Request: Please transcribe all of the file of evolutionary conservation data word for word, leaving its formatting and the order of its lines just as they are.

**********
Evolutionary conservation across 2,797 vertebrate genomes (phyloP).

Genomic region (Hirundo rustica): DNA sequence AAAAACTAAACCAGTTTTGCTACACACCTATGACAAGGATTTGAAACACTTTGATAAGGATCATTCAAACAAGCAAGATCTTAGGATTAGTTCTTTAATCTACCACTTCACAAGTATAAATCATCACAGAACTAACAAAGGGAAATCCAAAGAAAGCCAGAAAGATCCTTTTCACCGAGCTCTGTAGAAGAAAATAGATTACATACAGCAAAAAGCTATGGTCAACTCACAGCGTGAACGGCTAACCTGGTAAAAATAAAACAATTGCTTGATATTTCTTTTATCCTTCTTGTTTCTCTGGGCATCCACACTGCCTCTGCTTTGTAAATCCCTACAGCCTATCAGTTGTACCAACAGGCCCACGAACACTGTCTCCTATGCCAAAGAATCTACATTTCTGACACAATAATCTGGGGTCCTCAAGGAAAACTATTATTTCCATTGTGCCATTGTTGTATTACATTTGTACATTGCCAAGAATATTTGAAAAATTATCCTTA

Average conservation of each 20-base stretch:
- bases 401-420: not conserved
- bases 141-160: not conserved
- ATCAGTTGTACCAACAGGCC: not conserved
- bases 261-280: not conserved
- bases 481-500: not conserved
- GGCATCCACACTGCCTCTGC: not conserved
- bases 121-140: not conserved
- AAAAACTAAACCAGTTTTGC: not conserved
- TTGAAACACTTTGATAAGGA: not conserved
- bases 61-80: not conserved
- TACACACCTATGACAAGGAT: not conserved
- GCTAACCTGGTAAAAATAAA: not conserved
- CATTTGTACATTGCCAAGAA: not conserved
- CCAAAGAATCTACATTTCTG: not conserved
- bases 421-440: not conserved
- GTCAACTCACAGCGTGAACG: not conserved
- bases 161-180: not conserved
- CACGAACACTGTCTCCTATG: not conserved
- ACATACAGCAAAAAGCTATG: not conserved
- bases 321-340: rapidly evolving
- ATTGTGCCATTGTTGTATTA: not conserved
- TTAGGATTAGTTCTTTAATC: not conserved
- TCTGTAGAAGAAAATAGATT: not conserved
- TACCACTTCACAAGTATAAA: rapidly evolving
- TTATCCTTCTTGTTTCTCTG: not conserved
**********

Evolutionary conservation across 2,797 vertebrate genomes (phyloP).

Genomic region (Hirundo rustica): DNA sequence AAAAACTAAACCAGTTTTGCTACACACCTATGACAAGGATTTGAAACACTTTGATAAGGATCATTCAAACAAGCAAGATCTTAGGATTAGTTCTTTAATCTACCACTTCACAAGTATAAATCATCACAGAACTAACAAAGGGAAATCCAAAGAAAGCCAGAAAGATCCTTTTCACCGAGCTCTGTAGAAGAAAATAGATTACATACAGCAAAAAGCTATGGTCAACTCACAGCGTGAACGGCTAACCTGGTAAAAATAAAACAATTGCTTGATATTTCTTTTATCCTTCTTGTTTCTCTGGGCATCCACACTGCCTCTGCTTTGTAAATCCCTACAGCCTATCAGTTGTACCAACAGGCCCACGAACACTGTCTCCTATGCCAAAGAATCTACATTTCTGACACAATAATCTGGGGTCCTCAAGGAAAACTATTATTTCCATTGTGCCATTGTTGTATTACATTTGTACATTGCCAAGAATATTTGAAAAATTATCCTTA

Average conservation of each 20-base stretch:
- bases 401-420: not conserved
- bases 141-160: not conserved
- ATCAGTTGTACCAACAGGCC: not conserved
- bases 261-280: not conserved
- bases 481-500: not conserved
- GGCATCCACACTGCCTCTGC: not conserved
- bases 121-140: not conserved
- AAAAACTAAACCAGTTTTGC: not conserved
- TTGAAACACTTTGATAAGGA: not conserved
- bases 61-80: not conserved
- TACACACCTATGACAAGGAT: not conserved
- GCTAACCTGGTAAAAATAAA: not conserved
- CATTTGTACATTGCCAAGAA: not conserved
- CCAAAGAATCTACATTTCTG: not conserved
- bases 421-440: not conserved
- GTCAACTCACAGCGTGAACG: not conserved
- bases 161-180: not conserved
- CACGAACACTGTCTCCTATG: not conserved
- ACATACAGCAAAAAGCTATG: not conserved
- bases 321-340: rapidly evolving
- ATTGTGCCATTGTTGTATTA: not conserved
- TTAGGATTAGTTCTTTAATC: not conserved
- TCTGTAGAAGAAAATAGATT: not conserved
- TACCACTTCACAAGTATAAA: rapidly evolving
- TTATCCTTCTTGTTTCTCTG: not conserved